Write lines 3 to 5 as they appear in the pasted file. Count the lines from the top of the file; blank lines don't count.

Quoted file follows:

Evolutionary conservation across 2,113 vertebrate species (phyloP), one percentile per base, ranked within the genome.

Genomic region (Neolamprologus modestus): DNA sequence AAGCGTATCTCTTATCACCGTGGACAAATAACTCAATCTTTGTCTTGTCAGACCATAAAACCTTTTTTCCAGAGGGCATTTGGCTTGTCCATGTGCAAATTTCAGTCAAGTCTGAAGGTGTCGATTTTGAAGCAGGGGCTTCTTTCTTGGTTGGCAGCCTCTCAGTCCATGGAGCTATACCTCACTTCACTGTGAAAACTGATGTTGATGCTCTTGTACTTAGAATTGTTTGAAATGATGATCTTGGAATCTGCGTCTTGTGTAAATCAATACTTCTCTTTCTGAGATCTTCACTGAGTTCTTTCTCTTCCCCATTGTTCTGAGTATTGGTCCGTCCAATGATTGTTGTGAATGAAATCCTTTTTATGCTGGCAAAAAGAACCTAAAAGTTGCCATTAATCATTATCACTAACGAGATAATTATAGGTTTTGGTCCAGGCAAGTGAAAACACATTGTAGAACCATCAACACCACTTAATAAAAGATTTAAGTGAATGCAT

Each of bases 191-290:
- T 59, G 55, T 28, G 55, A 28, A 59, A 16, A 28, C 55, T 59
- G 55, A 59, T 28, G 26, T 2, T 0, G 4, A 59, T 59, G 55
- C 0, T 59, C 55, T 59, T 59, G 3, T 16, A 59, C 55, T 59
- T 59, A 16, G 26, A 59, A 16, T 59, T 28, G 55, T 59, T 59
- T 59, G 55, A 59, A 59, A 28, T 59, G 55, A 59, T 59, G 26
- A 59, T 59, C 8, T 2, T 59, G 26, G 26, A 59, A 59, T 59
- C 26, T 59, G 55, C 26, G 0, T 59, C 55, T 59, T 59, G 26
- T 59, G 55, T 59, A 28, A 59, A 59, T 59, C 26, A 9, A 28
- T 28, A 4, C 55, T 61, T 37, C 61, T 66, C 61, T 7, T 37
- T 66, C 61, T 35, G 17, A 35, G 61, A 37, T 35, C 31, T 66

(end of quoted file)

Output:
Each of bases 191-290:
- T 59, G 55, T 28, G 55, A 28, A 59, A 16, A 28, C 55, T 59
- G 55, A 59, T 28, G 26, T 2, T 0, G 4, A 59, T 59, G 55